Tuesday, June 3, 2008

Il Papa Buono

No, it’s not the name of a rapper. It’s the handle frequently applied to Angelo Roncalli, Blessed Pope John XXIII. It means “The Good Pope.” As today is the 45th anniversary of his death, it seemed appropriate to reflect upon the question suggested by his nickname. What made him so good? For the most part, the answer depends upon who you are asking.

I don’t think there are many folks who would think that John XXIII was a bad person. To the contrary, pretty much everybody agrees that he was a very holy man. He was known for having a good sense of humor and fitting perfectly into the mold of the jolly old round Santa Claus-type that everybody knows as a stereotype. There’s no reason to think that the personality he portrayed was a fabrication. For those who may be screeching at this point, I’m not going to even touch some of the comments often given about this Pope belonging to certain reprobated organizations, etc. Such comments seem to me to be slanderous as they lack any sort of evidence at all and are so scandalous that I am simply not going to go there.

Anyways, amongst the heretics who professed the Litany that is currently making the rounds on this blog, there was one truly dishonest schmuck who related the following story. He was sitting in Mass one day back in 1958 and internally cried out to God, “Lord, I’ll never leave your Church, but I’m not having any fun here!” (because, of course, that’s what the Sacrifice of Calvary was all about). Only a couple of months later, he said with exuberance building in his voice, Pius XII was dead and “the man who changed the Church forever was elected pope.” Ignoring for a moment the rather ghastly jubilation over the death of an outstanding pope like Pius XII, let’s consider what this buffoon of an instructor (and most other “progressive” Catholics) like to hold up as the “good” qualities of John XXIII.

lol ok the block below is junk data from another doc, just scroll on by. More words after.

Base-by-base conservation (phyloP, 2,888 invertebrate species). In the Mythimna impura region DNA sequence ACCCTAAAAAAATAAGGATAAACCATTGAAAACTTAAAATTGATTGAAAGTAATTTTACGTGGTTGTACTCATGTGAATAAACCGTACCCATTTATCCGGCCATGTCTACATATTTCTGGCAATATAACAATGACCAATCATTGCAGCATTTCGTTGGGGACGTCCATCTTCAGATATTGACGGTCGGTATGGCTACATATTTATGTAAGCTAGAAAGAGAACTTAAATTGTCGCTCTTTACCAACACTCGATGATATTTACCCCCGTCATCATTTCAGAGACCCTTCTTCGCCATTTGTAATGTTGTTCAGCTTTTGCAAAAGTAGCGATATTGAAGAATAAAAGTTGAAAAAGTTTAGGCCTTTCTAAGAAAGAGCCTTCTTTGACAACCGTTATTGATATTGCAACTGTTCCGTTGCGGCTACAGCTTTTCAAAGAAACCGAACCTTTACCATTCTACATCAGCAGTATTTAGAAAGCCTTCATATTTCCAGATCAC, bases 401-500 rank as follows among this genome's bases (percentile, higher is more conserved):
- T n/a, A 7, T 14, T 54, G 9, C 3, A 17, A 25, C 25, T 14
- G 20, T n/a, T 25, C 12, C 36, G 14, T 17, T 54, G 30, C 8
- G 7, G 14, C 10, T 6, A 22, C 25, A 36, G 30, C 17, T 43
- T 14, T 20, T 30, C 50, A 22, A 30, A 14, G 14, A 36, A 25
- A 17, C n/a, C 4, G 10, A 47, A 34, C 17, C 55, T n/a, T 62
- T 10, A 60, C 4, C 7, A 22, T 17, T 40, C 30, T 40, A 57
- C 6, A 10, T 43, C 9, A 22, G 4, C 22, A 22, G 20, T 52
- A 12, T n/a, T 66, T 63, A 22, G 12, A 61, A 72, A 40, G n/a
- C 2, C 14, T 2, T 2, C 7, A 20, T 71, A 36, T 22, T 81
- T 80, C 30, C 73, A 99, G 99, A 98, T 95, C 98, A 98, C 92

1. Vatican II.
2. He understood that the priesthood and the laity shouldn’t be considered as separate states of life.
3. He was clear that Protestants and other Christians had no need of conversion, removing all the “barriers” that the Church had placed in the way of “unity.”
4. He was actually concerned about social justice and the well-being of the faithful.
5. He updated the Mass by getting rid of Latin and turning the priest around to face the people.
How can he not be “good” with a resume like this?

Yeah, I know. It’s crap. This is the kind of idiocy that people trot out to justify their disobedience to the Church. I can almost guarantee that these folks either have no clue about anything John XXIII has ever written or they’ve bought into a popular caricature and don’t care what the Pope actually thought about things. Take note next time you hear a story about something John XXIII was supposed to have done, such as the famous line of “Now begins my council,” allegedly uttered after (fill in the blank with event, usually Leinart’s speech hijacking the council) demonstrative of the bishops finally understanding what the council was about. See if you can find a real source, rather than second or third hand accounts. Usually, they don’t exist.

More on these items as the day progresses.

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